In 1858, a beautiful woman appeared to Bernadette Soubirous in a little cave near the river Gave, where the people of Lourdes were accustomed to deposit their trash. The cave was Masabielle, known now as the Grotto, and the beautiful woman is now revered as Our Lady of Lourdes. In that apparition, Our Lady identified herself as the Immaculate Conception, just four years after the reality of the Immaculate Conception was solemnly defined as a dogma.
Seventeen years ago, I took my first trip to Lourdes with my family. I remember very little from the trip except that the water was delicious, and we ate at a McDonald’s one day. I think the Happy Meal contained Goof Troop toys. God bless America.
A number of years later, I returned and had a more memorable experience. During a semester abroad in Austria, a number of students (me included) teamed up with a pilgrimage led by the North American Lourdes Volunteers, during which we served in various capacities in the town and sanctuary. The tasks assigned ran the gamut of pilgrimage hospitality. Given the peculiar love that Our Lady of Lourdes shows to the sick, the site continues to attract thousands upon thousands of disabled and sick persons each year. As volunteers we were called upon to help them detrain with wheelchairs and litters. We attended to residents of the Accueil (hospitality centers). We also helped facilitate the Eucharistic processions and torchlight processions at night, the latter task consisting of telling Europeans (Italians mainly) to stay in an orderly line—an unforgiving and ultimately futile task, to be sure. Finally, we also assisted in the baths themselves.
The baths of Lourdes have been a font of healing water for over a hundred and fifty years. On February 25th, the Blessed Mother asked Bernadette to “drink of the spring.” When Bernadette looked down she found only a little puddle of muddy water, amidst a garbage dump mind you. To get sufficient water to drink Bernadette clawed at the ground forming a deeper well, and after her fourth attempt, finally reached enough water to carry out the Blessed Mother’s request. Many in the crowd who had assembled (this was two weeks after the apparitions began) saw this as the tipping point—she had gone mad after all.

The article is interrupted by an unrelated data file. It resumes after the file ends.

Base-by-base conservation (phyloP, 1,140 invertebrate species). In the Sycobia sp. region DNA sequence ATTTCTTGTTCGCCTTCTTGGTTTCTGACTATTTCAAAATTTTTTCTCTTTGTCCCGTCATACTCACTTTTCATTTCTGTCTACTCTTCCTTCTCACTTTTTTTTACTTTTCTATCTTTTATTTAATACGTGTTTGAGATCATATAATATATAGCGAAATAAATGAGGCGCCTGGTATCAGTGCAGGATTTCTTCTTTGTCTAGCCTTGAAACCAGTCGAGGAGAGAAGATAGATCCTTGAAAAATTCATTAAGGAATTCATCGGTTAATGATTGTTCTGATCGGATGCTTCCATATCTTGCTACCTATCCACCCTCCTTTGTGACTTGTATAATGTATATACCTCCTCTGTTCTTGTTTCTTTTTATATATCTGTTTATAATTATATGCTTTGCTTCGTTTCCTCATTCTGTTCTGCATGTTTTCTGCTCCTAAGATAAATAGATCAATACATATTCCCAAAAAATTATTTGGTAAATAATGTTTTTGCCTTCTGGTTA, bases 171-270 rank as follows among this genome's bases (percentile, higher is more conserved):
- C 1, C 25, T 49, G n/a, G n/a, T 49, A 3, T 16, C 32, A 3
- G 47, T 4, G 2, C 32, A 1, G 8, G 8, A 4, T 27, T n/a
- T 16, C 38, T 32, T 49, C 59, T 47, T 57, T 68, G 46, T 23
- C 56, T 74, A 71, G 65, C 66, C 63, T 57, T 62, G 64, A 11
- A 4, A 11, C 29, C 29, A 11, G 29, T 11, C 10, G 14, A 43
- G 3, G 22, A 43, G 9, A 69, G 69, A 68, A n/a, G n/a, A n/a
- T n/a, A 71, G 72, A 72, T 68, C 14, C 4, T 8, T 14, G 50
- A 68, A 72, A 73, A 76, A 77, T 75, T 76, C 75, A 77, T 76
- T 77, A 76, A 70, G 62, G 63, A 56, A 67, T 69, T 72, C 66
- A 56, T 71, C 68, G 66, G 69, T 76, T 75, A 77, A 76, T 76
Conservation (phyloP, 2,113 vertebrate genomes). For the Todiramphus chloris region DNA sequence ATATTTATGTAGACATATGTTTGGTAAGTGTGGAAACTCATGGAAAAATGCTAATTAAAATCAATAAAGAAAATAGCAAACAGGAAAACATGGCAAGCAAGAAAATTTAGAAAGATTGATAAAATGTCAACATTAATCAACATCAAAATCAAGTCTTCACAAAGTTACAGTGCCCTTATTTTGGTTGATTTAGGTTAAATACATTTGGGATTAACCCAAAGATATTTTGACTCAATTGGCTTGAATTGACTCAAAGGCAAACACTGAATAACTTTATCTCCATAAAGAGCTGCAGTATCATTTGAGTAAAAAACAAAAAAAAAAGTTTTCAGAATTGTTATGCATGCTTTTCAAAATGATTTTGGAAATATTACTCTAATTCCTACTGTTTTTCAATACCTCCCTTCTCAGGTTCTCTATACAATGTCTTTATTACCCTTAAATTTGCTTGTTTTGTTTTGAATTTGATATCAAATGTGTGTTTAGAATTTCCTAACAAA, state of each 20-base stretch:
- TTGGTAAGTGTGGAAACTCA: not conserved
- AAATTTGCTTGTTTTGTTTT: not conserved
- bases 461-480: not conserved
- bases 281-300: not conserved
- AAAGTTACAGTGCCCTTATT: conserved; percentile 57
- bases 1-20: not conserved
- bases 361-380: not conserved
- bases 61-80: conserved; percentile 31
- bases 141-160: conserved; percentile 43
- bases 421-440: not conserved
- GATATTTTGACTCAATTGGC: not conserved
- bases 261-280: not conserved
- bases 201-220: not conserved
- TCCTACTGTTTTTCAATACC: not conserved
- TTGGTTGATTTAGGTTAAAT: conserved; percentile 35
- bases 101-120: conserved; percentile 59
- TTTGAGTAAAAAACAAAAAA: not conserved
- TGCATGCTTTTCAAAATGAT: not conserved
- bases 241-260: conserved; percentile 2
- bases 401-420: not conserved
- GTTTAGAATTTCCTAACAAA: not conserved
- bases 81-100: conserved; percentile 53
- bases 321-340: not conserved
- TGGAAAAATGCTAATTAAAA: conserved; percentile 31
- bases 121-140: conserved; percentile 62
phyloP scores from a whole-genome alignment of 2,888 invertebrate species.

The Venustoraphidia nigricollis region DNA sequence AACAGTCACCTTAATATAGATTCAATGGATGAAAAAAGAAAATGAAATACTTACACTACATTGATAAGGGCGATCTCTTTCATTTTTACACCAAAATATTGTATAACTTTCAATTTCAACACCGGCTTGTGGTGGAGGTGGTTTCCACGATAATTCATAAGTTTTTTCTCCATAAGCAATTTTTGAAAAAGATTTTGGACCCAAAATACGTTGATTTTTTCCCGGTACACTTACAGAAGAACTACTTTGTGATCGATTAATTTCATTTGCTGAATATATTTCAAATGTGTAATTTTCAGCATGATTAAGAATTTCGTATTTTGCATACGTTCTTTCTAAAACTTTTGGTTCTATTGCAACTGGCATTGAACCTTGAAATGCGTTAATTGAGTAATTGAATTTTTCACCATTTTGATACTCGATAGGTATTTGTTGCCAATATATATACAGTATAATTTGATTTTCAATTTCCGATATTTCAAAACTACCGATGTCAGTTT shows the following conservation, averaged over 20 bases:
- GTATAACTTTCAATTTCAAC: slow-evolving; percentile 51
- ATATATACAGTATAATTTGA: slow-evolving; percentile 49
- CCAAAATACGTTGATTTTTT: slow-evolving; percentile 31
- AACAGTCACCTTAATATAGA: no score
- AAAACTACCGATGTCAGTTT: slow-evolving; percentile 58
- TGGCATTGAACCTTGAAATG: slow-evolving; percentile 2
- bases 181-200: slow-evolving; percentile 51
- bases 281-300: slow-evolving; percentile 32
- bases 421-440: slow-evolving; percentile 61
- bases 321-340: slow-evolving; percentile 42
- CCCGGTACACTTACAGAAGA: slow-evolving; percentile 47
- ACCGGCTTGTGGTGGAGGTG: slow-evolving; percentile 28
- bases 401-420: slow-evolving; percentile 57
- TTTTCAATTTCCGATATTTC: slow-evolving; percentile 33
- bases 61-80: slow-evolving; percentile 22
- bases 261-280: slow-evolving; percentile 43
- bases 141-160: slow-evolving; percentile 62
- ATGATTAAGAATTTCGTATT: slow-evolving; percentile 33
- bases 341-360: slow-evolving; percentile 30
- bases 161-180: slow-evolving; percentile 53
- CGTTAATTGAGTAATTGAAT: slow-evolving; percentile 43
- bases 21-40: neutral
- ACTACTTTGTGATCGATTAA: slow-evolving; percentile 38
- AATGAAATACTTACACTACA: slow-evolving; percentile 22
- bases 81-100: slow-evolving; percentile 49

Just a few days later though, on March 1st, occurred the first of myriad documented miracles: Catherine Latapie went to the grotto and plunged her dislocated arm into the spring uncovered by Bernadette. Her arm and her hand regained their movement.
In the years that followed, the sanctuary made access to the spring more and more universal. In the present configuration the water is run from the spring to spigots that fill a modern bathhouse to the west of the Grotto where hundreds of pilgrims can bath in the waters each day.
During my time helping in the baths, I was perhaps most impressed by the great faith with which people approached the frigid pool. Whether coming for the healing of a physical malady, an undisclosed petition, or even in proxy for a loved one who could not make the trip, all came with great devotion and expectation. As we directed palsied limbs and delicate bodies, we had the sense of participating in a vast mystery.
In this feast, as we celebrate God’s particular love for the Blessed Mother, we have the same sense of participation in a vast mystery. God, who orders all things sweetly, disposes his followers to seek him in faith and to carry out the mission he has set before us. By the prayers of our Immaculate Mother, may we have the strength to approach the mystery of Christ’s Incarnate Love, with an expectant faith—ready to act at the promise of His coming.
Image: Fr. Lawrence Lew, O.P., God’s Own People (used with permission).